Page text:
The National Union of Petroleum and Natural Gas Workers (NUPENG) last week, said that petroleum tankers were not affected by the Lagos State Government daytime operational restriction. Mr Tokunbo Korodo, the Southwest Chairman of the union, told newsmen in Lagos that “the ban had nothing to do with petroleum tankers.”
Korodo, who said that petroleum tankers were not captured by the law, added that they could deliver products to any destination any time. “We are aware of this directive by the LASG but the law did not restrict our trucks.
“Tanker drivers can move at any time to deliver its products; we are not affected by the traffic law. “You can see that our tankers are working all round the clock to lift petroleum products and deliver at designated filling stations nationwide,” he said.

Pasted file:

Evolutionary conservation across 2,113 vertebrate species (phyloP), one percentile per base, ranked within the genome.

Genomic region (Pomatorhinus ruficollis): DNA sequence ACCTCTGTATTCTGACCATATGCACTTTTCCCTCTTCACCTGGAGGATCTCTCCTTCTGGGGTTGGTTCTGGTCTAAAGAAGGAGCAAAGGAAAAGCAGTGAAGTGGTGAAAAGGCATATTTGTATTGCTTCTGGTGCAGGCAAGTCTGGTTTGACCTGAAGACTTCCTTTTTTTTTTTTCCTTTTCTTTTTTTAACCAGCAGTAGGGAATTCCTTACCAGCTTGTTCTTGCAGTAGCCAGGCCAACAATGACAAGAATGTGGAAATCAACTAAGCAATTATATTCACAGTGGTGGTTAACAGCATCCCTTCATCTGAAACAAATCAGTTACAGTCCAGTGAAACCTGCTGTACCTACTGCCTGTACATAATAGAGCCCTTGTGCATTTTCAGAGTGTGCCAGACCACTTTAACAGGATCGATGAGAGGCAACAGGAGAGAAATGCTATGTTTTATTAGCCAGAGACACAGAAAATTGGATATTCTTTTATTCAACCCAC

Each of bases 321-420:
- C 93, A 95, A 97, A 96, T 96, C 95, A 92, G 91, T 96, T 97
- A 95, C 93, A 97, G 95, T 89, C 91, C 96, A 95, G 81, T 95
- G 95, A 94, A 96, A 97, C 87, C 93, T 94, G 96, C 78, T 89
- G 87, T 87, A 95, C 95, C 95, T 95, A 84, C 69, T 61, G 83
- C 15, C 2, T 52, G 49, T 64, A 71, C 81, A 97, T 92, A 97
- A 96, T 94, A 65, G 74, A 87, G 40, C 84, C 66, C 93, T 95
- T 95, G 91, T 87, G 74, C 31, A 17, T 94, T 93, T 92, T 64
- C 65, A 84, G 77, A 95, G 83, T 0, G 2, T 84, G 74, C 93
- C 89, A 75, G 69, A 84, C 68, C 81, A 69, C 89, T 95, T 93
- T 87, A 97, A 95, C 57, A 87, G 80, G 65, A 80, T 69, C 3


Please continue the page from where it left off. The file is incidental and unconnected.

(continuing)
He, however, said that the ban was to reduce incessant accident caused by articulated vehicles on Lagos roads. Recall that the state government had on Sept. 6, restricted the movement heavy duty vehicles within the metropolis to between 9 p.m. and 6 a.m.
The government action followed the recent Ojuelegba trailer accident which claimed three lives on Sept. 3. The Permanent Secretary, Ministry of Transportation, Mr Oluseyi Whenu, said the movement of articulated vehicles contravened Section 2 (i) and 2 (ii) of the Traffic Law.
Whenu said that the government would henceforth impound vehicles and the owners fined whenever there was a breach of the restriction order. It was reported that truck drivers under the aegis of the Association of Maritime Truck Owners said that they would withdraw their trucks from the road with immediate effect over the restriction directive.
The Chairman of AMATO, Mr Remi Ogungbemi, said that it was difficult for members to comply with the state directive on the restriction due to security reasons. Ogungbemi said that the state’s policy restricting trucks’ movement to the night would be hard to comply with because the safety of trucks, drivers and the cargoes could not be guaranteed.